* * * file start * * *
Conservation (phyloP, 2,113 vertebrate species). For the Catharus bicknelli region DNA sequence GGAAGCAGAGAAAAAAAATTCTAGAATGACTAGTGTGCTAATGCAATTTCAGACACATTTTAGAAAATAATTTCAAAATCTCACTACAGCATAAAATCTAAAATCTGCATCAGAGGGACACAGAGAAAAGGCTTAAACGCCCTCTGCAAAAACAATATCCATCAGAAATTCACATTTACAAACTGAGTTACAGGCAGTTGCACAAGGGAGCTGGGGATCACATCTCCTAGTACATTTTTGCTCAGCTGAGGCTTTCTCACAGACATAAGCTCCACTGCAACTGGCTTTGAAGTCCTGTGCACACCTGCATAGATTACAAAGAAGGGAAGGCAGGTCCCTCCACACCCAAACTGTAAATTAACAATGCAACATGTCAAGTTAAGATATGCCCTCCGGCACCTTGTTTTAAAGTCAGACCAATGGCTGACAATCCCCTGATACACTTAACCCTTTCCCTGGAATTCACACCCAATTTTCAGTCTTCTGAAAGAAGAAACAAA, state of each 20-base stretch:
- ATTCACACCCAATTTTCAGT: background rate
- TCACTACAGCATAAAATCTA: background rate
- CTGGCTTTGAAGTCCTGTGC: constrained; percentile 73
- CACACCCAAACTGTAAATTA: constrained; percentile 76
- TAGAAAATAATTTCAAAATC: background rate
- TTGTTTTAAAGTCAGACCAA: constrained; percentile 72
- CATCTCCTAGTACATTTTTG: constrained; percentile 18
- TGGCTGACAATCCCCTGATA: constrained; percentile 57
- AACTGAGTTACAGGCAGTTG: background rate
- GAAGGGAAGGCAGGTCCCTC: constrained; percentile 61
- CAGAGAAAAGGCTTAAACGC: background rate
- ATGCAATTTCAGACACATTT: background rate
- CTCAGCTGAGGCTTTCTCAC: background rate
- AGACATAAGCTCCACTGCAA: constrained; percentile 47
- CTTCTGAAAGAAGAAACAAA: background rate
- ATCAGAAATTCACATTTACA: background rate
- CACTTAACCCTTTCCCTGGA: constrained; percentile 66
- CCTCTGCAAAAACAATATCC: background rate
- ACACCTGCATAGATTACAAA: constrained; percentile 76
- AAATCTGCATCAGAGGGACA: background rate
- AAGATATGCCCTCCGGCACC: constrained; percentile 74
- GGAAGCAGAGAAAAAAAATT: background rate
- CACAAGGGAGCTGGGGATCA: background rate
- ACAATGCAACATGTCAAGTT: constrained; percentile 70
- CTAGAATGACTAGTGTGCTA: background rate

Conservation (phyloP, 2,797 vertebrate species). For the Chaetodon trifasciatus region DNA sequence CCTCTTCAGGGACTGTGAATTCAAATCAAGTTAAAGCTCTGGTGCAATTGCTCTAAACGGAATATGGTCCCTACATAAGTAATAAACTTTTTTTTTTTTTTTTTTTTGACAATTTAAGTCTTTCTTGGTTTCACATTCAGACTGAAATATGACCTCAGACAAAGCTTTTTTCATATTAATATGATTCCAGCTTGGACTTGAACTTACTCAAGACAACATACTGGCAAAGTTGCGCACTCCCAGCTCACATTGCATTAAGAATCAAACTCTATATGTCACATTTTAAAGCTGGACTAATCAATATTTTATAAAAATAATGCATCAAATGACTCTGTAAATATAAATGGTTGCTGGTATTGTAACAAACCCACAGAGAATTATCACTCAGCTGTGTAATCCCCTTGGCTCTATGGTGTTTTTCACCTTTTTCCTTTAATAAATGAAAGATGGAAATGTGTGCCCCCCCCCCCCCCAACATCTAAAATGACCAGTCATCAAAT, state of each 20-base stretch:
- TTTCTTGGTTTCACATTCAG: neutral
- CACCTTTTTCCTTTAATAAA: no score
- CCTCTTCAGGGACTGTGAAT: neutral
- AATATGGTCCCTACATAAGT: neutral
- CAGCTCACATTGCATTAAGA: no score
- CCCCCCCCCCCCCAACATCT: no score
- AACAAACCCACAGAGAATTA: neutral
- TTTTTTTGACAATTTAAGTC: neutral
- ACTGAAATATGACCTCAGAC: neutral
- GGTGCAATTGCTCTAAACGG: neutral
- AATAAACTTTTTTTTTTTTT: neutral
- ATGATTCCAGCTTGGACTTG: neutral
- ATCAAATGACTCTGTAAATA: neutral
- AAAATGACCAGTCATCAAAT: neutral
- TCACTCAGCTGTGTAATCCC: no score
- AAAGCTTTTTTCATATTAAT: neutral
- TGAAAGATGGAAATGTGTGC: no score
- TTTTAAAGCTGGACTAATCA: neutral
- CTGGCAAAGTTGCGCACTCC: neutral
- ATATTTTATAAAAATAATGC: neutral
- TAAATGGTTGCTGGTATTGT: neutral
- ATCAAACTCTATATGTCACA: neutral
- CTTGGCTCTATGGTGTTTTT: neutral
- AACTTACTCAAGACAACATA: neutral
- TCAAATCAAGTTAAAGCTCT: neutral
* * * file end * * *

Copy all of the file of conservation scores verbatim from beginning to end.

Conservation (phyloP, 2,113 vertebrate species). For the Catharus bicknelli region DNA sequence GGAAGCAGAGAAAAAAAATTCTAGAATGACTAGTGTGCTAATGCAATTTCAGACACATTTTAGAAAATAATTTCAAAATCTCACTACAGCATAAAATCTAAAATCTGCATCAGAGGGACACAGAGAAAAGGCTTAAACGCCCTCTGCAAAAACAATATCCATCAGAAATTCACATTTACAAACTGAGTTACAGGCAGTTGCACAAGGGAGCTGGGGATCACATCTCCTAGTACATTTTTGCTCAGCTGAGGCTTTCTCACAGACATAAGCTCCACTGCAACTGGCTTTGAAGTCCTGTGCACACCTGCATAGATTACAAAGAAGGGAAGGCAGGTCCCTCCACACCCAAACTGTAAATTAACAATGCAACATGTCAAGTTAAGATATGCCCTCCGGCACCTTGTTTTAAAGTCAGACCAATGGCTGACAATCCCCTGATACACTTAACCCTTTCCCTGGAATTCACACCCAATTTTCAGTCTTCTGAAAGAAGAAACAAA, state of each 20-base stretch:
- ATTCACACCCAATTTTCAGT: background rate
- TCACTACAGCATAAAATCTA: background rate
- CTGGCTTTGAAGTCCTGTGC: constrained; percentile 73
- CACACCCAAACTGTAAATTA: constrained; percentile 76
- TAGAAAATAATTTCAAAATC: background rate
- TTGTTTTAAAGTCAGACCAA: constrained; percentile 72
- CATCTCCTAGTACATTTTTG: constrained; percentile 18
- TGGCTGACAATCCCCTGATA: constrained; percentile 57
- AACTGAGTTACAGGCAGTTG: background rate
- GAAGGGAAGGCAGGTCCCTC: constrained; percentile 61
- CAGAGAAAAGGCTTAAACGC: background rate
- ATGCAATTTCAGACACATTT: background rate
- CTCAGCTGAGGCTTTCTCAC: background rate
- AGACATAAGCTCCACTGCAA: constrained; percentile 47
- CTTCTGAAAGAAGAAACAAA: background rate
- ATCAGAAATTCACATTTACA: background rate
- CACTTAACCCTTTCCCTGGA: constrained; percentile 66
- CCTCTGCAAAAACAATATCC: background rate
- ACACCTGCATAGATTACAAA: constrained; percentile 76
- AAATCTGCATCAGAGGGACA: background rate
- AAGATATGCCCTCCGGCACC: constrained; percentile 74
- GGAAGCAGAGAAAAAAAATT: background rate
- CACAAGGGAGCTGGGGATCA: background rate
- ACAATGCAACATGTCAAGTT: constrained; percentile 70
- CTAGAATGACTAGTGTGCTA: background rate

Conservation (phyloP, 2,797 vertebrate species). For the Chaetodon trifasciatus region DNA sequence CCTCTTCAGGGACTGTGAATTCAAATCAAGTTAAAGCTCTGGTGCAATTGCTCTAAACGGAATATGGTCCCTACATAAGTAATAAACTTTTTTTTTTTTTTTTTTTTGACAATTTAAGTCTTTCTTGGTTTCACATTCAGACTGAAATATGACCTCAGACAAAGCTTTTTTCATATTAATATGATTCCAGCTTGGACTTGAACTTACTCAAGACAACATACTGGCAAAGTTGCGCACTCCCAGCTCACATTGCATTAAGAATCAAACTCTATATGTCACATTTTAAAGCTGGACTAATCAATATTTTATAAAAATAATGCATCAAATGACTCTGTAAATATAAATGGTTGCTGGTATTGTAACAAACCCACAGAGAATTATCACTCAGCTGTGTAATCCCCTTGGCTCTATGGTGTTTTTCACCTTTTTCCTTTAATAAATGAAAGATGGAAATGTGTGCCCCCCCCCCCCCCAACATCTAAAATGACCAGTCATCAAAT, state of each 20-base stretch:
- TTTCTTGGTTTCACATTCAG: neutral
- CACCTTTTTCCTTTAATAAA: no score
- CCTCTTCAGGGACTGTGAAT: neutral
- AATATGGTCCCTACATAAGT: neutral
- CAGCTCACATTGCATTAAGA: no score
- CCCCCCCCCCCCCAACATCT: no score
- AACAAACCCACAGAGAATTA: neutral
- TTTTTTTGACAATTTAAGTC: neutral
- ACTGAAATATGACCTCAGAC: neutral
- GGTGCAATTGCTCTAAACGG: neutral
- AATAAACTTTTTTTTTTTTT: neutral
- ATGATTCCAGCTTGGACTTG: neutral
- ATCAAATGACTCTGTAAATA: neutral
- AAAATGACCAGTCATCAAAT: neutral
- TCACTCAGCTGTGTAATCCC: no score
- AAAGCTTTTTTCATATTAAT: neutral
- TGAAAGATGGAAATGTGTGC: no score
- TTTTAAAGCTGGACTAATCA: neutral
- CTGGCAAAGTTGCGCACTCC: neutral
- ATATTTTATAAAAATAATGC: neutral
- TAAATGGTTGCTGGTATTGT: neutral
- ATCAAACTCTATATGTCACA: neutral
- CTTGGCTCTATGGTGTTTTT: neutral
- AACTTACTCAAGACAACATA: neutral
- TCAAATCAAGTTAAAGCTCT: neutral